Penticton Vees

Ivan McLelland glances up at the “Last Vees Game at Memorial” reproduction by local artist Glenn Clark that was donated to the new David E. Kampe Tower at Penticton Regional Hospital.

A special piece of Penticton’s storied hockey history has found its way to the walls of the new David E. Kampe Tower at Penticton Regional Hospital.

It couldn’t be more appropriate as Kampe, the late philanthropist and owner of Peters Bros. Construction in Penticton, was known as a great fan and supporter of hockey.

The work, by local artist Glenn Clark, entitled “Last Vees Game at Memorial,” features three original Penticton Vees — Kevin Conway, Ernie Rucks and Ivan McLelland — who played in the first-ever hockey game at Memorial Arena on Oct. 26, 1951.

Remarkably, the three members of the legendary 1955 world-champion Penticton Vees were also on the same ice to celebrate the final Vees (B.C. Hockey League) game Sept. 26, 2008. It was a photo that hockey enthusiast and historian Clark took that evening that inspired the limited-edition reproduction.

The painting arrived for the grand opening of the new tower in May, courtesy of a donation by Clark and given to the hospital on behalf of Ivan and (his late wife) Faye McLelland.

Only five prints of the painting were produced, and several hockey collectors wanted to buy the large one from McLelland that now adorns the walls of second floor of the impressive new hospital tower.

“We felt like it truly belongs in Penticton, and we wanted the hospital to have it,” said the 88-year-old McLelland, the goaltending hero of the Vees team that won the Allan Cup national championship in 1954 in Penticton and the world championship in 1955 in Krefeld, Germany.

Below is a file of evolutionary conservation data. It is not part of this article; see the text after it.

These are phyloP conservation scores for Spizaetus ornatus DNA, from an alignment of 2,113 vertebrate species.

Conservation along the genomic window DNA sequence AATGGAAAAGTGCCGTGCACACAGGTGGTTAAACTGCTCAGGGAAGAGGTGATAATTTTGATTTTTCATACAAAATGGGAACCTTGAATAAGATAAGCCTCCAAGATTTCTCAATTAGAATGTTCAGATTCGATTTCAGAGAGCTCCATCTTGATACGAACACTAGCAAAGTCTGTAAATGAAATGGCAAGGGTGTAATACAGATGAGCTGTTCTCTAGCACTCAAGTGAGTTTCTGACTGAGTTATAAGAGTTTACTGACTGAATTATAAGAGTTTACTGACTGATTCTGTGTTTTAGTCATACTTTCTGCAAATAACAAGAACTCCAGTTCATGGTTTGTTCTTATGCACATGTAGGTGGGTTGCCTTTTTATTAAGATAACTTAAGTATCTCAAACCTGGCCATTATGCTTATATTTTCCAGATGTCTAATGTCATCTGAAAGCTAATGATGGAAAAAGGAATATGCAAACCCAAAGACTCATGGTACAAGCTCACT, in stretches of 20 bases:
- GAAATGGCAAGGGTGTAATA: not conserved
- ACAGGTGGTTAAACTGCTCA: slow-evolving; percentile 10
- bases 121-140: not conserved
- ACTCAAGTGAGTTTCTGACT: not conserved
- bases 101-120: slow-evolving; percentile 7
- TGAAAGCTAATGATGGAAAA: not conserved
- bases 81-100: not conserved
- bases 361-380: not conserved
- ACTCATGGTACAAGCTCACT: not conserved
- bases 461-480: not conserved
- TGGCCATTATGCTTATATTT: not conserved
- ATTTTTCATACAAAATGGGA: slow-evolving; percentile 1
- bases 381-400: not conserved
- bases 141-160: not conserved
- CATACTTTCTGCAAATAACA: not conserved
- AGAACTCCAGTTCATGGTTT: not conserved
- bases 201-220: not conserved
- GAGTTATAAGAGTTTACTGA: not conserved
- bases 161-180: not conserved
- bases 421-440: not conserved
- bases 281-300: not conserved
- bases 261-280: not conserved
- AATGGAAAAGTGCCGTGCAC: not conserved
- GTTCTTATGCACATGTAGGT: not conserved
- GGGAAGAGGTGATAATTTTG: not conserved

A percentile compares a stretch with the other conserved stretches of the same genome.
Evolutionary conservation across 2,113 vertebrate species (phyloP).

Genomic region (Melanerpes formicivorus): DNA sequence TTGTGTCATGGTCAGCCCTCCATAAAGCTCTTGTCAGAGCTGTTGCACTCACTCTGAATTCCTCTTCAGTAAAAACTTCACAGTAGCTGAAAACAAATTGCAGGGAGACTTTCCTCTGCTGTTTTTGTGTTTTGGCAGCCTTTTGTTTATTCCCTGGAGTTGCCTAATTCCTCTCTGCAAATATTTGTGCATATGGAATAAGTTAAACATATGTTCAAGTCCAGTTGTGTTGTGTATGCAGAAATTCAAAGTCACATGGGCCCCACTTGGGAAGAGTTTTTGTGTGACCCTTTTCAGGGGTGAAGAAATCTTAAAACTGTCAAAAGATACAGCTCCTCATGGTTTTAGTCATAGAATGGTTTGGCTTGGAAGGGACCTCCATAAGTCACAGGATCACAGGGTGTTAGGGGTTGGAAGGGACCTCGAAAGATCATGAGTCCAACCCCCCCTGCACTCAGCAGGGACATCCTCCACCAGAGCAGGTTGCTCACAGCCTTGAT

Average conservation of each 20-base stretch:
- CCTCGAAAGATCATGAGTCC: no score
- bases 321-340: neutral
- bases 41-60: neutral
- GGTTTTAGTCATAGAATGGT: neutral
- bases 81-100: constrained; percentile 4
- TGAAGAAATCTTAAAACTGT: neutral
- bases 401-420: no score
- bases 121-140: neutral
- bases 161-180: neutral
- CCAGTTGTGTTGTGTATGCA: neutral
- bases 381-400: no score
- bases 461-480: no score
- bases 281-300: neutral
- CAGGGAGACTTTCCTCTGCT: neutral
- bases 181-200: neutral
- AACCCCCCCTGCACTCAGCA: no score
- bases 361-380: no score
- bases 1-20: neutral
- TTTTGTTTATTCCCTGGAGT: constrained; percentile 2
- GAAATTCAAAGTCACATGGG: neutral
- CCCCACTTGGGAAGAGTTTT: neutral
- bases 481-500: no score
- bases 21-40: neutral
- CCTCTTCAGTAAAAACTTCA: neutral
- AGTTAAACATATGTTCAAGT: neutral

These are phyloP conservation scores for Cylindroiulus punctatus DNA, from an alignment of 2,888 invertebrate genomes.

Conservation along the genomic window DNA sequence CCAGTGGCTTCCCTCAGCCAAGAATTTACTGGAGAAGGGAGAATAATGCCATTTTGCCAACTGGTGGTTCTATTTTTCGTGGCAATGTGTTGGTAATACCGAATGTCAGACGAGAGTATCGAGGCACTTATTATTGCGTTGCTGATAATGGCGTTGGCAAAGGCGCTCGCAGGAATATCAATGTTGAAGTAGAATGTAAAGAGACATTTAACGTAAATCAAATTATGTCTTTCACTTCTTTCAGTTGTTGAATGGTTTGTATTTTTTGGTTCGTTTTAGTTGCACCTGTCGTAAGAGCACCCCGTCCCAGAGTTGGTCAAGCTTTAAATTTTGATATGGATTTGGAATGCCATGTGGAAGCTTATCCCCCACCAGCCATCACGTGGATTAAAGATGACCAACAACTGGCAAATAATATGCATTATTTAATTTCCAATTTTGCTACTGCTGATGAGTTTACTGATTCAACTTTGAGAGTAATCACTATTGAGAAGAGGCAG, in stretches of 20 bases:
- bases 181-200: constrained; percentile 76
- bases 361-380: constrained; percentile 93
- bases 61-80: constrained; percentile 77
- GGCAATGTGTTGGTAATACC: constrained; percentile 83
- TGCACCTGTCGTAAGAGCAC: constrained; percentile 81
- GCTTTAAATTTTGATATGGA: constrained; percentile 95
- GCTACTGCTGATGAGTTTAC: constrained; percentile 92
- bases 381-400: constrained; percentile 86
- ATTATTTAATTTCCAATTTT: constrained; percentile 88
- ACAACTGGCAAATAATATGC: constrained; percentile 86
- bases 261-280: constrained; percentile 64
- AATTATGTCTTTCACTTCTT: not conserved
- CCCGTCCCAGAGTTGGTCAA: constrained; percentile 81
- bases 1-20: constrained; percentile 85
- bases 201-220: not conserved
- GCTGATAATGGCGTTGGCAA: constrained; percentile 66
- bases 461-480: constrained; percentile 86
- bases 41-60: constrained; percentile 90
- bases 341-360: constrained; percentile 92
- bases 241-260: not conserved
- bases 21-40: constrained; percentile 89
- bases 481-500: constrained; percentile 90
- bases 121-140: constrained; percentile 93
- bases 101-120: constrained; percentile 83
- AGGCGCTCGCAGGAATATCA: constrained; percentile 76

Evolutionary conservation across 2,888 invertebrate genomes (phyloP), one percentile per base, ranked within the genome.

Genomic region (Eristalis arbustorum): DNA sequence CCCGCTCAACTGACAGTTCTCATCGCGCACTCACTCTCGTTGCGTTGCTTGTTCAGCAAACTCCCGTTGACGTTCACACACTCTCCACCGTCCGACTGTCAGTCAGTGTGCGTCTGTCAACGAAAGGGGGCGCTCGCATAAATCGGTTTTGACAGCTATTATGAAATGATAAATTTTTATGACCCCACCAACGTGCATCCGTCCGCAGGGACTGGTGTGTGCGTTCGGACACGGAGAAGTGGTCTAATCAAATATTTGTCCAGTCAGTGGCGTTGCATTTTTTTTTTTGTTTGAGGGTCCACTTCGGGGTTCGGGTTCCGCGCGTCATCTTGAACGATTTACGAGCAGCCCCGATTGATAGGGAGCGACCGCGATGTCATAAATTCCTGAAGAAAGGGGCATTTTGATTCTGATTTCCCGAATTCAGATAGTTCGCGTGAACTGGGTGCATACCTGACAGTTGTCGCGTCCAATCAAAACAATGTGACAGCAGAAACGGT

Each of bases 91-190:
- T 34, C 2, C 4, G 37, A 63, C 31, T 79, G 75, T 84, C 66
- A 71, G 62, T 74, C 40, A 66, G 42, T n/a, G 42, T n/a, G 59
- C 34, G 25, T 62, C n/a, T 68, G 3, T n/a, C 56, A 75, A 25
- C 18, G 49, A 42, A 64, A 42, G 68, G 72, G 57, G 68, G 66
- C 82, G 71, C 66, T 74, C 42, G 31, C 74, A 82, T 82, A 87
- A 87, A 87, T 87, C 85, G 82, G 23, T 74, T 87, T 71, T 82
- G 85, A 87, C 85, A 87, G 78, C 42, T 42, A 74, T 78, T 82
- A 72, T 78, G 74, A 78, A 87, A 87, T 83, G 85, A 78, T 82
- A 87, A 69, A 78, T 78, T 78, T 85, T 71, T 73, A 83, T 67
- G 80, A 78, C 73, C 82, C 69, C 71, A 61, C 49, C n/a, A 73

McLelland, who lives in Penticton, is one of only two Vees remaining from the original team. Doug Kilburn, who lives in Spokane, Wash., is the other.

McLelland, Conway and Rucks all went on to become successful businessmen after their hockey-playing days ended, with McLelland and Conway ultimately returning to retire in Penticton.

All three were extremely close, McLelland said.

“Kevin and I had many years together (in Penticton), spent a lot of time enjoying barbecues and putting together the many reunions we had for the 1955 team,” said McLelland. “I was with him just a few days before he passed. He was a special human being and a special friend.”

Conway was known for being the first self-serve gas station owner in Vancouver working for Standard Oil, McLelland said.

Rucks finished his hockey career in California and went on to build a successful construction business. Rucks was best man at McLelland’s wedding.

“I was there to help put on a ‘roast’ for Ernie on his 80th birthday,” McLelland recalled. “There were 200 people at his son’s home in Richland, Oregon. We visited each other from time to time over the years . . . we had a nice relationship.”

McLelland said with the donation to the hospital, four of the five prints are now accounted for.

Another large one will be auctioned off at the annual Penticton and Friends Golf Tournament in July.

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